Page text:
Our study also demonstrated no significant difference in the need for additional rescue medication (either in the amount of rescue medications needed or the number of patients who did not need rescue medications) or pain scores on discharge after receiving either SST or IV fentanyl. It is important to note that our study terminated upon readiness to discharge from the PACU, and thus only looked at roughly the first 60–70 minutes after dosing. With the T max of the 30 mcg dose of SST being 1 hour, it is possible that by terminating the study at readiness to discharge the full analgesic comparison between the two medications was not completely assessed.  The SST group trended toward a larger decrease in pain from when first presenting to the PACU and thus may illustrate further need to study the analgesic benefit beyond discharge from the PACU. Additionally, SST was only substituted for the initial dose and therefore any possible benefit for redosing was not assessed during this trial.
Adverse events were similar between the two groups. The rate of nausea and vomiting (11.4%) was lower than previously described for SST as the study by Minkowitz et al. showed a nausea rate of 29.0% in the SST group . However, all patients at our ASC undergoing general anesthesia receive 2 or 3 intraoperative prophylactic antiemetics and the use of multimodal analgesia to decrease overall opioid requirements and PONV. The two groups had a similar incidence of patients requiring oxygen for greater than 30 minutes and no patients in either group had recorded SpO2 values below 90%. Thus, both interventions demonstrated minimal respiratory adverse effects at the doses given. Furthermore, when assessing cognition via the six-item screener (SIS) tool between the two groups there again was no significant difference thus suggesting neither intervention had a negative effect on patient cognition one hour after an intervention. This echoes the previous study by Miner et al. evaluating cognition after dosing SST in the emergency department yielded similar results .
While no other studies were found comparing SST 30 mcg to an active comparator, there was one previous study by Melson et al., which compared a different formulation of sublingual sufentanil (SST 15 mcg; Zalviso®, Grünenthal GmbH, Aachen, Germany) to an active comparator. In that study, sublingual sufentanil was supplied via a handheld PCA at a dose of 15 mcg with a 20 minutes lockout . That formulation of SST was compared to IV morphine 1 mg with a lockout of 6 minutes. SST was shown to have noninferiority at the 48-hour time point of Patient Global Assessment of the method of pain control and SST provided more rapid analgesia and higher patient and nurse satisfaction. Using the data from Miner et al. determined the morphine equivalent of SST . In the first five hours after treatment was initiated, it was found that SST 15 mcg was equal to 2.5 mg of IV morphine. This equivalency is further illustrated in our study as we found the SST 30 mcg to be similar to 50 mcg of IV fentanyl.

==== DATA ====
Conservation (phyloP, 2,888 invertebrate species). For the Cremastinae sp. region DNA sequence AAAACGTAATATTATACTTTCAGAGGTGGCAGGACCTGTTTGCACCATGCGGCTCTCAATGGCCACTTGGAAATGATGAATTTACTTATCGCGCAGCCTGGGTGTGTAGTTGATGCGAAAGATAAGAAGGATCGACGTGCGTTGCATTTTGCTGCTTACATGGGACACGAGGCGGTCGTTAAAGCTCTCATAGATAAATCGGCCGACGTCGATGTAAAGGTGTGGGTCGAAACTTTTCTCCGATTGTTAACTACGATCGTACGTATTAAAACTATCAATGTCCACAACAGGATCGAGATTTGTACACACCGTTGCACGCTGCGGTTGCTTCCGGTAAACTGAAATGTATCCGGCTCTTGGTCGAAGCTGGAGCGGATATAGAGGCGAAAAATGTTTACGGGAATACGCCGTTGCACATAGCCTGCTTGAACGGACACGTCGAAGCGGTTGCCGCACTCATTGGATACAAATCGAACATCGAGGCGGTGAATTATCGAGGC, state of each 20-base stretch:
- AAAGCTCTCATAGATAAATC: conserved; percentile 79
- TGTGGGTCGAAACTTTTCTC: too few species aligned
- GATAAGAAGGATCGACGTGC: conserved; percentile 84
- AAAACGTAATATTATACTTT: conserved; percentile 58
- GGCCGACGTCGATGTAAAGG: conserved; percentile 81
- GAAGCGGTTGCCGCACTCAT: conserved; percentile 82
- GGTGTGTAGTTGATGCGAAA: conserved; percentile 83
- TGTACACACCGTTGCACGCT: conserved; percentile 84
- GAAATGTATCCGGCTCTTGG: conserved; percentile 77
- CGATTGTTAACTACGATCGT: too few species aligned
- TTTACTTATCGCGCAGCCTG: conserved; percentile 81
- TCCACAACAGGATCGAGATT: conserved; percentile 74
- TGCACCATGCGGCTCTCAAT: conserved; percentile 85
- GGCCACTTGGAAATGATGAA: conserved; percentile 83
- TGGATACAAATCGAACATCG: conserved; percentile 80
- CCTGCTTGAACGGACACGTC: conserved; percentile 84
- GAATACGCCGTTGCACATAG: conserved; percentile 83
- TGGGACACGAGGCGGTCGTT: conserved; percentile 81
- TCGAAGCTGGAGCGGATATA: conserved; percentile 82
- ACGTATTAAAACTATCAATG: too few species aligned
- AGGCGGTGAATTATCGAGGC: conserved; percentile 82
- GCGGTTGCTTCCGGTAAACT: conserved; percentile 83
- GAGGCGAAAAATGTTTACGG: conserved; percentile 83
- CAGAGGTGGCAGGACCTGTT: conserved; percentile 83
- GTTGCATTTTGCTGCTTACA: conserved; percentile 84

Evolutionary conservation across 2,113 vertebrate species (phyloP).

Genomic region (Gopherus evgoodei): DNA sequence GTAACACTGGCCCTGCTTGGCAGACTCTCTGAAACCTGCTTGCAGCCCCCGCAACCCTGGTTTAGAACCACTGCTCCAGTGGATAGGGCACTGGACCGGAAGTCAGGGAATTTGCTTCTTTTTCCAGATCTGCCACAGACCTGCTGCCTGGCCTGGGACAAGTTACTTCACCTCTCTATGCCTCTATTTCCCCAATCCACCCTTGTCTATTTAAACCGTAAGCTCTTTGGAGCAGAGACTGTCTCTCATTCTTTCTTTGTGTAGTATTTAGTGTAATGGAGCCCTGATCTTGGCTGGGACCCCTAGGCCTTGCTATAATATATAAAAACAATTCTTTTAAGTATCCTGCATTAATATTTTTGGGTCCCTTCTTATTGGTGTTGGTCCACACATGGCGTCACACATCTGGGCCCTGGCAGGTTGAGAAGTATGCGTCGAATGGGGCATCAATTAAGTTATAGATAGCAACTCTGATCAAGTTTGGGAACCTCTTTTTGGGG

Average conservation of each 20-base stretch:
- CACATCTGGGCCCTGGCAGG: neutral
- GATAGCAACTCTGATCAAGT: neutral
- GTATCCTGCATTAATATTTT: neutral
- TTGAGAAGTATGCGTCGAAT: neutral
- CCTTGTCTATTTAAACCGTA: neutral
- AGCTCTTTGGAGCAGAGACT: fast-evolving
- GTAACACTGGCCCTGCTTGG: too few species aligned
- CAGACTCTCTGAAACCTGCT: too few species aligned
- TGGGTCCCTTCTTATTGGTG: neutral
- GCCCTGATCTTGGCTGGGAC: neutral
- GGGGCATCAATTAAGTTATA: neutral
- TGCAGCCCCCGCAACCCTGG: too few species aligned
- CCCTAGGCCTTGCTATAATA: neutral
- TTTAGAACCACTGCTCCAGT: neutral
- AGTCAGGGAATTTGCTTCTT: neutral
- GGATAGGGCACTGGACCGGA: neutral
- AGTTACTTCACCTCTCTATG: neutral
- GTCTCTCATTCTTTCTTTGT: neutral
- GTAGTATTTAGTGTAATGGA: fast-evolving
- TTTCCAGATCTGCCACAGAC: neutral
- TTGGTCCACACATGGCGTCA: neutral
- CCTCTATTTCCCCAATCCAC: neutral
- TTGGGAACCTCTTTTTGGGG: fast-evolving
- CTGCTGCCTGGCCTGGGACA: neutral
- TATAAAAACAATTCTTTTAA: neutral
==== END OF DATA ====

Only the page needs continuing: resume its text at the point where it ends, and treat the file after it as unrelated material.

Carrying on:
We do note several limitations in our study. The first limitation was that because of the two different routes of administration, the nurse giving the medications and the patient emerging from anesthesia were nonblinded to the intervention. Additionally, while not significantly different, the multimodal pain protocol was not standardized intra-operatively. Finally, the patients were not all with the same PACU nurse. While a protocol for when rescue opioids were to be given and withheld, this variable could have added a bias to the study.
Future studies could evaluate the analgesic benefit of SST beyond discharge from PACU in an ambulatory setting. Since our study was terminated upon meeting phase 2 discharge criteria, a complete comparison could have been missed. In addition, this study focused on the initial use and not comparing only SST to IV Fentanyl. Alternatively, the timing of SST either preoperatively or intraoperatively could be studied to see if earlier administration could decrease PACU time, reduce pain scores, or opioid use in PACU.
In conclusion, patients who received a sublingual sufentanil 30 mcg tablet had no significant differences in PACU length of stay or rescue analgesic usage when compared to intravenous fentanyl 50 mcg.
The data sets generated and analyzed during the current study are not publicly available due to the IRB but are available from the corresponding author on reasonable request.
Conflicts of Interest
JH was a speaker and consultant, and has received research funds from Pacira Bioscience, he is a consultant and owns stock with Insitu Biologics, is a consultant and speaker for AcelRx, a consultant for Worrell, received research funds from Avanos, is a consultant for Atricure, and was a consultant for Johnson and Johnson. AB is a consultant for Pacira Bioscience. None of the other authors have any conflicts of interest.
The Department of Anesthesiology (University of Minnesota, Minneapolis, Minnesota, USA) provided research staff and support. The M Health Fairview Ambulatory Surgery Center (Minneapolis, Minnesota, USA) provided the location and support for the project. The authors have no sources of funding to declare for this manuscript.